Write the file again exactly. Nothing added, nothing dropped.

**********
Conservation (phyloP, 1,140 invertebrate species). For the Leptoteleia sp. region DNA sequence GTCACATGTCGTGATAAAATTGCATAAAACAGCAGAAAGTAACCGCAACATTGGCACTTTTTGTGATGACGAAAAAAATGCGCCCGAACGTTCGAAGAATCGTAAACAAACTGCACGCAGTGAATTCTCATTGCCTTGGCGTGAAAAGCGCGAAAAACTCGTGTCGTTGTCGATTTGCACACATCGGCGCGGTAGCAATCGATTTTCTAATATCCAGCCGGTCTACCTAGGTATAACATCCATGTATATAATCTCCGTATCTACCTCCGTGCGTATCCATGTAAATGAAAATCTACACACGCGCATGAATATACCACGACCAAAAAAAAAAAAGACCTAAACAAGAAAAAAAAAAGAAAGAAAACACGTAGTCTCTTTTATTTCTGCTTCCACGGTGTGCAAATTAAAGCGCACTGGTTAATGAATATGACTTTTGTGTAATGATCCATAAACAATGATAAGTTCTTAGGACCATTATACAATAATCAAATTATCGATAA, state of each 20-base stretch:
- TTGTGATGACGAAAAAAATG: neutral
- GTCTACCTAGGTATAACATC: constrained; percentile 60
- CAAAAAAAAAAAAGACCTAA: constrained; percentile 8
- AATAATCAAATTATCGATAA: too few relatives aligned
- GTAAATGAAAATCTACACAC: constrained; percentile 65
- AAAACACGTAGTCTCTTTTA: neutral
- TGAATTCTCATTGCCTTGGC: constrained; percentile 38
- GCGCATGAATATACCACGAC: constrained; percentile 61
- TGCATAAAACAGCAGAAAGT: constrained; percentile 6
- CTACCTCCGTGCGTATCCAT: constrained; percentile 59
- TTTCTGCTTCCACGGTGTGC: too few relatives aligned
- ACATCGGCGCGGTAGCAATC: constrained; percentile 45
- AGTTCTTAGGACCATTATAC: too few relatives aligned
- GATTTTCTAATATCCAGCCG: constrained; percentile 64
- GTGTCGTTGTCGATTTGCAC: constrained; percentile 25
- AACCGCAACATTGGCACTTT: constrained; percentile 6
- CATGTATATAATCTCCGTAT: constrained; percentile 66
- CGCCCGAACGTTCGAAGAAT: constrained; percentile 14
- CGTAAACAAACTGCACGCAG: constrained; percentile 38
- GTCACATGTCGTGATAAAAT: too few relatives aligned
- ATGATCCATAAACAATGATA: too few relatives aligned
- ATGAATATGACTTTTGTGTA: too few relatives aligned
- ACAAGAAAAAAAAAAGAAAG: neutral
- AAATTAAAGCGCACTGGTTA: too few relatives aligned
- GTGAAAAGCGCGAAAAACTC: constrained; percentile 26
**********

Conservation (phyloP, 1,140 invertebrate species). For the Leptoteleia sp. region DNA sequence GTCACATGTCGTGATAAAATTGCATAAAACAGCAGAAAGTAACCGCAACATTGGCACTTTTTGTGATGACGAAAAAAATGCGCCCGAACGTTCGAAGAATCGTAAACAAACTGCACGCAGTGAATTCTCATTGCCTTGGCGTGAAAAGCGCGAAAAACTCGTGTCGTTGTCGATTTGCACACATCGGCGCGGTAGCAATCGATTTTCTAATATCCAGCCGGTCTACCTAGGTATAACATCCATGTATATAATCTCCGTATCTACCTCCGTGCGTATCCATGTAAATGAAAATCTACACACGCGCATGAATATACCACGACCAAAAAAAAAAAAGACCTAAACAAGAAAAAAAAAAGAAAGAAAACACGTAGTCTCTTTTATTTCTGCTTCCACGGTGTGCAAATTAAAGCGCACTGGTTAATGAATATGACTTTTGTGTAATGATCCATAAACAATGATAAGTTCTTAGGACCATTATACAATAATCAAATTATCGATAA, state of each 20-base stretch:
- TTGTGATGACGAAAAAAATG: neutral
- GTCTACCTAGGTATAACATC: constrained; percentile 60
- CAAAAAAAAAAAAGACCTAA: constrained; percentile 8
- AATAATCAAATTATCGATAA: too few relatives aligned
- GTAAATGAAAATCTACACAC: constrained; percentile 65
- AAAACACGTAGTCTCTTTTA: neutral
- TGAATTCTCATTGCCTTGGC: constrained; percentile 38
- GCGCATGAATATACCACGAC: constrained; percentile 61
- TGCATAAAACAGCAGAAAGT: constrained; percentile 6
- CTACCTCCGTGCGTATCCAT: constrained; percentile 59
- TTTCTGCTTCCACGGTGTGC: too few relatives aligned
- ACATCGGCGCGGTAGCAATC: constrained; percentile 45
- AGTTCTTAGGACCATTATAC: too few relatives aligned
- GATTTTCTAATATCCAGCCG: constrained; percentile 64
- GTGTCGTTGTCGATTTGCAC: constrained; percentile 25
- AACCGCAACATTGGCACTTT: constrained; percentile 6
- CATGTATATAATCTCCGTAT: constrained; percentile 66
- CGCCCGAACGTTCGAAGAAT: constrained; percentile 14
- CGTAAACAAACTGCACGCAG: constrained; percentile 38
- GTCACATGTCGTGATAAAAT: too few relatives aligned
- ATGATCCATAAACAATGATA: too few relatives aligned
- ATGAATATGACTTTTGTGTA: too few relatives aligned
- ACAAGAAAAAAAAAAGAAAG: neutral
- AAATTAAAGCGCACTGGTTA: too few relatives aligned
- GTGAAAAGCGCGAAAAACTC: constrained; percentile 26